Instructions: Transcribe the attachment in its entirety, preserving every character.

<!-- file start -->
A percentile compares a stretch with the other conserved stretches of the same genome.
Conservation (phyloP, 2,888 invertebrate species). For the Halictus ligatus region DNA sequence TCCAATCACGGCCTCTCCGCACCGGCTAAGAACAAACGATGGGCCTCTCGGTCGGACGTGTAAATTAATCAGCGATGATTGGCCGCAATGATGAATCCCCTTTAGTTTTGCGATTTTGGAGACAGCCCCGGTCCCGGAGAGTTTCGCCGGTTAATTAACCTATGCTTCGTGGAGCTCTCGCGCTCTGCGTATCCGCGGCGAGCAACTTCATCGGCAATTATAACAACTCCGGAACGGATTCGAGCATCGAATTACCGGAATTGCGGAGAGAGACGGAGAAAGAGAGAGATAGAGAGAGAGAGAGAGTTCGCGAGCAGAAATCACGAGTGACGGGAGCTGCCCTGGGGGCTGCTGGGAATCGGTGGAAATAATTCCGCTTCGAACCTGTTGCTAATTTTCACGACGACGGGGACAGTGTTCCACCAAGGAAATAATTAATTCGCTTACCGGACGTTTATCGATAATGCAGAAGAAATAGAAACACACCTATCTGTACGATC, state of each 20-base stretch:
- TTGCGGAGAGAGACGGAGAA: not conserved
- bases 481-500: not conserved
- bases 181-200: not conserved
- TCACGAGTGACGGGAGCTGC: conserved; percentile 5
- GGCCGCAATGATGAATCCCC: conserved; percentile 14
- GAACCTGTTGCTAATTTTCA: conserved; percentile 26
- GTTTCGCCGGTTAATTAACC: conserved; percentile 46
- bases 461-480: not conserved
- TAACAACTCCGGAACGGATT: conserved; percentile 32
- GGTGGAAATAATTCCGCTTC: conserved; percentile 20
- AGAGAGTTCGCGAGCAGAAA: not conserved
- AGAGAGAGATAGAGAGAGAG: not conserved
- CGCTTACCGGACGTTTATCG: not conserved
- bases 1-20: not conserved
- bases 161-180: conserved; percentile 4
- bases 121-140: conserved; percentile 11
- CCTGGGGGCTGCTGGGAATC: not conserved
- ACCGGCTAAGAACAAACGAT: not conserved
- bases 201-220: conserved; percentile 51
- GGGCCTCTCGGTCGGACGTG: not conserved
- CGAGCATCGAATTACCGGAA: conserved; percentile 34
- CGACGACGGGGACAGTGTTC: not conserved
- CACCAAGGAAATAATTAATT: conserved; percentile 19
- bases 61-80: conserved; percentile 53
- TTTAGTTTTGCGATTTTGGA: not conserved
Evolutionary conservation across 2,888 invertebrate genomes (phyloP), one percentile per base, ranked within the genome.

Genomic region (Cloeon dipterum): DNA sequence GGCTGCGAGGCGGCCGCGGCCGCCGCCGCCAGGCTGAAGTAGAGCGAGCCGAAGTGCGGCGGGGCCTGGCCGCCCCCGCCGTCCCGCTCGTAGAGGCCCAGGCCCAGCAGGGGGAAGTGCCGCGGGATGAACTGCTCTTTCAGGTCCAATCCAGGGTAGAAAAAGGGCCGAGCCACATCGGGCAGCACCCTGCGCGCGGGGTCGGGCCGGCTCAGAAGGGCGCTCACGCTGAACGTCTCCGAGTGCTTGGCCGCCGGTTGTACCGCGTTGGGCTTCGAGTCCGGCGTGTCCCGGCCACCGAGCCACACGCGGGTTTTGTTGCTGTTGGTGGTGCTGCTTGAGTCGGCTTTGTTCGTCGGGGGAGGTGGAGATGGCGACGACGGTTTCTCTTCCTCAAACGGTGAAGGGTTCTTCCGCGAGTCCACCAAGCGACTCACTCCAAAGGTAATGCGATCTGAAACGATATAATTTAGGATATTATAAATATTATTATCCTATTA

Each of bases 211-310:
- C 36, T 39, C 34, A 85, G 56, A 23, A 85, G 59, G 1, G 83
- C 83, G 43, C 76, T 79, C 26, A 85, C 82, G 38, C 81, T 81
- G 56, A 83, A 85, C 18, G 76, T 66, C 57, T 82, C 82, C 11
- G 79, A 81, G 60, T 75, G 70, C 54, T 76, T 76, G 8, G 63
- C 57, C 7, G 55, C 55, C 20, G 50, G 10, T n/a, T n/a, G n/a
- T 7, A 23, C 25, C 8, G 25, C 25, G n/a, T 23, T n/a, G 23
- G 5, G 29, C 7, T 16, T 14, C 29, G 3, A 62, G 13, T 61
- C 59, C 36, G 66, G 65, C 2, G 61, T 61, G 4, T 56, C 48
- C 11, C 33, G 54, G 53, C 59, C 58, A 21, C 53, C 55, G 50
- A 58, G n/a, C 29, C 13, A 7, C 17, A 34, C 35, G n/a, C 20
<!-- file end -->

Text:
A percentile compares a stretch with the other conserved stretches of the same genome.
Conservation (phyloP, 2,888 invertebrate species). For the Halictus ligatus region DNA sequence TCCAATCACGGCCTCTCCGCACCGGCTAAGAACAAACGATGGGCCTCTCGGTCGGACGTGTAAATTAATCAGCGATGATTGGCCGCAATGATGAATCCCCTTTAGTTTTGCGATTTTGGAGACAGCCCCGGTCCCGGAGAGTTTCGCCGGTTAATTAACCTATGCTTCGTGGAGCTCTCGCGCTCTGCGTATCCGCGGCGAGCAACTTCATCGGCAATTATAACAACTCCGGAACGGATTCGAGCATCGAATTACCGGAATTGCGGAGAGAGACGGAGAAAGAGAGAGATAGAGAGAGAGAGAGAGTTCGCGAGCAGAAATCACGAGTGACGGGAGCTGCCCTGGGGGCTGCTGGGAATCGGTGGAAATAATTCCGCTTCGAACCTGTTGCTAATTTTCACGACGACGGGGACAGTGTTCCACCAAGGAAATAATTAATTCGCTTACCGGACGTTTATCGATAATGCAGAAGAAATAGAAACACACCTATCTGTACGATC, state of each 20-base stretch:
- TTGCGGAGAGAGACGGAGAA: not conserved
- bases 481-500: not conserved
- bases 181-200: not conserved
- TCACGAGTGACGGGAGCTGC: conserved; percentile 5
- GGCCGCAATGATGAATCCCC: conserved; percentile 14
- GAACCTGTTGCTAATTTTCA: conserved; percentile 26
- GTTTCGCCGGTTAATTAACC: conserved; percentile 46
- bases 461-480: not conserved
- TAACAACTCCGGAACGGATT: conserved; percentile 32
- GGTGGAAATAATTCCGCTTC: conserved; percentile 20
- AGAGAGTTCGCGAGCAGAAA: not conserved
- AGAGAGAGATAGAGAGAGAG: not conserved
- CGCTTACCGGACGTTTATCG: not conserved
- bases 1-20: not conserved
- bases 161-180: conserved; percentile 4
- bases 121-140: conserved; percentile 11
- CCTGGGGGCTGCTGGGAATC: not conserved
- ACCGGCTAAGAACAAACGAT: not conserved
- bases 201-220: conserved; percentile 51
- GGGCCTCTCGGTCGGACGTG: not conserved
- CGAGCATCGAATTACCGGAA: conserved; percentile 34
- CGACGACGGGGACAGTGTTC: not conserved
- CACCAAGGAAATAATTAATT: conserved; percentile 19
- bases 61-80: conserved; percentile 53
- TTTAGTTTTGCGATTTTGGA: not conserved
Evolutionary conservation across 2,888 invertebrate genomes (phyloP), one percentile per base, ranked within the genome.

Genomic region (Cloeon dipterum): DNA sequence GGCTGCGAGGCGGCCGCGGCCGCCGCCGCCAGGCTGAAGTAGAGCGAGCCGAAGTGCGGCGGGGCCTGGCCGCCCCCGCCGTCCCGCTCGTAGAGGCCCAGGCCCAGCAGGGGGAAGTGCCGCGGGATGAACTGCTCTTTCAGGTCCAATCCAGGGTAGAAAAAGGGCCGAGCCACATCGGGCAGCACCCTGCGCGCGGGGTCGGGCCGGCTCAGAAGGGCGCTCACGCTGAACGTCTCCGAGTGCTTGGCCGCCGGTTGTACCGCGTTGGGCTTCGAGTCCGGCGTGTCCCGGCCACCGAGCCACACGCGGGTTTTGTTGCTGTTGGTGGTGCTGCTTGAGTCGGCTTTGTTCGTCGGGGGAGGTGGAGATGGCGACGACGGTTTCTCTTCCTCAAACGGTGAAGGGTTCTTCCGCGAGTCCACCAAGCGACTCACTCCAAAGGTAATGCGATCTGAAACGATATAATTTAGGATATTATAAATATTATTATCCTATTA

Each of bases 211-310:
- C 36, T 39, C 34, A 85, G 56, A 23, A 85, G 59, G 1, G 83
- C 83, G 43, C 76, T 79, C 26, A 85, C 82, G 38, C 81, T 81
- G 56, A 83, A 85, C 18, G 76, T 66, C 57, T 82, C 82, C 11
- G 79, A 81, G 60, T 75, G 70, C 54, T 76, T 76, G 8, G 63
- C 57, C 7, G 55, C 55, C 20, G 50, G 10, T n/a, T n/a, G n/a
- T 7, A 23, C 25, C 8, G 25, C 25, G n/a, T 23, T n/a, G 23
- G 5, G 29, C 7, T 16, T 14, C 29, G 3, A 62, G 13, T 61
- C 59, C 36, G 66, G 65, C 2, G 61, T 61, G 4, T 56, C 48
- C 11, C 33, G 54, G 53, C 59, C 58, A 21, C 53, C 55, G 50
- A 58, G n/a, C 29, C 13, A 7, C 17, A 34, C 35, G n/a, C 20